A variety of symbolic items were laid out on a small cloth, and added to the despacho slowly over the course of an hour. Food items, flowers, confetti, nik-naks, and lots of coca leaves were all blessed with various intentions for the couple before being placed into the despacho. Once the core despacho was constructed, guests were invited to come up one by one and put their intentions for the couple into coca leaves, each of which were tenderly placed in the despacho.
Finally, it was wrapped up in local weavings, tied, blessed, and given to the couple, who will either burn or bury the despacho as a way to send all these kind intentions and blessings to Pachamama (mother earth – a formidable and celebrated power in the Andes) so that they may come true.
With the early-afternoon ceremony complete, so began the universal mission: to celebrate! Alcohol flowed freely, cocktail appetizers circulated, and soon enough the enormous buffet table was open, full of a variety of Peruvian specialties. It was an informal affair, with people eating when and where they wanted (no assigned tables here!), and dancing throughout.
In fact, if there were any themes to this Peruvian wedding, it was food, drink, and dance.
La Hora Loca – Wedding Turned Rave
“You must be ready for la hora loca,” said Vico with a mischievous smile. “It’s the best part of any wedding, and you have to participate!”
A Peruvian tradition, la hora loca (“the crazy hour”) happens when the guests are well fed and lubricated, but need a kick to keep the party going – and even take it to the next level. Indeed, after five or so hours of eating/drinking/dancing, I was about ready to call it quits, until la hora loca happened.
Suddenly the lights went out, the music kicked up a notch, and trays of party toys were brought out. People grabbed long balloons and tied them in various configurations to wear on their head or other body parts. Glow sticks, sparkly masks, and an array of light-up toys and jewelry circulated.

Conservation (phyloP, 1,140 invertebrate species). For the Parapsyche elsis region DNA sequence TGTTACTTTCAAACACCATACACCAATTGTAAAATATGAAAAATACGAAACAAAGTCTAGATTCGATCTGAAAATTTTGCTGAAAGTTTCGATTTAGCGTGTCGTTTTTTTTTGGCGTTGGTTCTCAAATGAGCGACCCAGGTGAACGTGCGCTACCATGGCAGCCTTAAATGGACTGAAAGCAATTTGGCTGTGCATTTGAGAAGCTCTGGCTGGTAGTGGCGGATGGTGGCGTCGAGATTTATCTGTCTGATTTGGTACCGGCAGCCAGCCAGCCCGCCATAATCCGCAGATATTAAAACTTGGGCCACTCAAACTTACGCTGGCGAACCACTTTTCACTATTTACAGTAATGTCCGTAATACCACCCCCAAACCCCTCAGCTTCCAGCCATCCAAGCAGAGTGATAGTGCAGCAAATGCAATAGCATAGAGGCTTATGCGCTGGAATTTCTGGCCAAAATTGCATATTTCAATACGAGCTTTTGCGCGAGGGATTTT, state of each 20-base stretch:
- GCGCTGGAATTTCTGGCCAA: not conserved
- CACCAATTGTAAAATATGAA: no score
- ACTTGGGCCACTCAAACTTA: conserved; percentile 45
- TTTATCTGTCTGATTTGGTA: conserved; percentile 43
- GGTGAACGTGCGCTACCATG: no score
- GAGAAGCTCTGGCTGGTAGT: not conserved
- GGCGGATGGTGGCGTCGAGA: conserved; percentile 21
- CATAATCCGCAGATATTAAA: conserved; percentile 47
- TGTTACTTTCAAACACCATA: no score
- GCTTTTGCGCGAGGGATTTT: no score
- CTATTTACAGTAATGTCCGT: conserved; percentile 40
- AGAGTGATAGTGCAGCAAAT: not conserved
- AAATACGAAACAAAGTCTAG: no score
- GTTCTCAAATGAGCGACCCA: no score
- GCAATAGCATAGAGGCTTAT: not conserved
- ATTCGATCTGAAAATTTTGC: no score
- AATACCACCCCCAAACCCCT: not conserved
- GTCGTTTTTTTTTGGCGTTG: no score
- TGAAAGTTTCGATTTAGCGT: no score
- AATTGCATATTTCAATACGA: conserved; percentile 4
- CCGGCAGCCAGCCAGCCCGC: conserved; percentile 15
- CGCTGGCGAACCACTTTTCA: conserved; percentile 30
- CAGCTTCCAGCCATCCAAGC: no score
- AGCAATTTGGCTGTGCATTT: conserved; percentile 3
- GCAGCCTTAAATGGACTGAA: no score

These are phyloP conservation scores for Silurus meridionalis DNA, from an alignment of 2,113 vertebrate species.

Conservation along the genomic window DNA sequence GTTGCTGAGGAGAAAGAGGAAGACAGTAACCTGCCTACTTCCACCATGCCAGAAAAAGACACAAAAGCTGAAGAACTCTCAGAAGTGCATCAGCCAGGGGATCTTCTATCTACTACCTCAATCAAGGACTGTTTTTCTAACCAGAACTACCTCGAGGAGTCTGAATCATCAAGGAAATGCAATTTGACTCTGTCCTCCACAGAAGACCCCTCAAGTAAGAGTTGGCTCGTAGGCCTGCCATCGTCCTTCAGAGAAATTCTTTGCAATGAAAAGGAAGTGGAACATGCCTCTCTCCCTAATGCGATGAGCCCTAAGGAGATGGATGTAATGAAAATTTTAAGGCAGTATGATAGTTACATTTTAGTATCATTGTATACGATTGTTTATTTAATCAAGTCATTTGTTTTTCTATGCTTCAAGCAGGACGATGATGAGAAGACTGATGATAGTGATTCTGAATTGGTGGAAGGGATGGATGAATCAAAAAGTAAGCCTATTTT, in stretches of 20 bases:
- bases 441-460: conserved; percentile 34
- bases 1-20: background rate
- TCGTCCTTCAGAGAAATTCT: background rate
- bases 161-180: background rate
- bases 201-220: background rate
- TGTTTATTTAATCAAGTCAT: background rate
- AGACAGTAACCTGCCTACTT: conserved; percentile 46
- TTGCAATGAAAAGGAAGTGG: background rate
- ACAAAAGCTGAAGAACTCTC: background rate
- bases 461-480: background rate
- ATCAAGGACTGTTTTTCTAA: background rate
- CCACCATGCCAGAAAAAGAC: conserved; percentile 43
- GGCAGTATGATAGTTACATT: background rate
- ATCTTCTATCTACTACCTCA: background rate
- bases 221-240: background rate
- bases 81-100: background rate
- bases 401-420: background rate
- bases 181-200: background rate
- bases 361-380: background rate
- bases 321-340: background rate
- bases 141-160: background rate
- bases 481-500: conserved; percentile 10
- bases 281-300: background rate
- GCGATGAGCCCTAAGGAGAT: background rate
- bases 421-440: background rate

Before I knew it, I was wearing a yellow flashing tiara, a neon bracelet, I had a balloon around my neck, and I was waving glow sticks and jumping up and down on the dance floor along with all the guests.
I felt like I’d stepped out of a wedding and into a rave, surrounded by people of all ages in the name of pure unadulterated uninhibited fun and celebration.
“How Long Does This Party Last?”
Having arrived at this Peruvian wedding around noon, I figured I’d be home for dinner and tucked into bed by 10pm. Instead, an hour or so after la hora loca, a second meal was served consisting of the three pigs that had been roasting over a fire for the previous 10 hours, which people made into sandwiches along with various Peruvian condiments and sauces.
It was a welcome snack, given the amount of energy expended over this long celebration of drink and dance, and the requirement for some people to drive home at some point.
Vico and I checked out around 10:30pm after an unexpectedly long day, with the party still going strong and expectations that things wouldn’t wind down until 2am or so.
The Peruvian Wedding Experience
Typical of Latin American culture, at this Peruvian wedding people danced without inhibitions (and much skill, I might add). People drank as they wished, and ate terrific food. But above all, they celebrated a couple deeply in love who want to spend the rest of their lives together – something that transcends country, language, and culture.
I was honoured to be invited, and to experience this intrinsically Peruvian celebration first-hand.
Have you ever been invited to a Peruvian wedding – or any wedding – abroad? Where was it?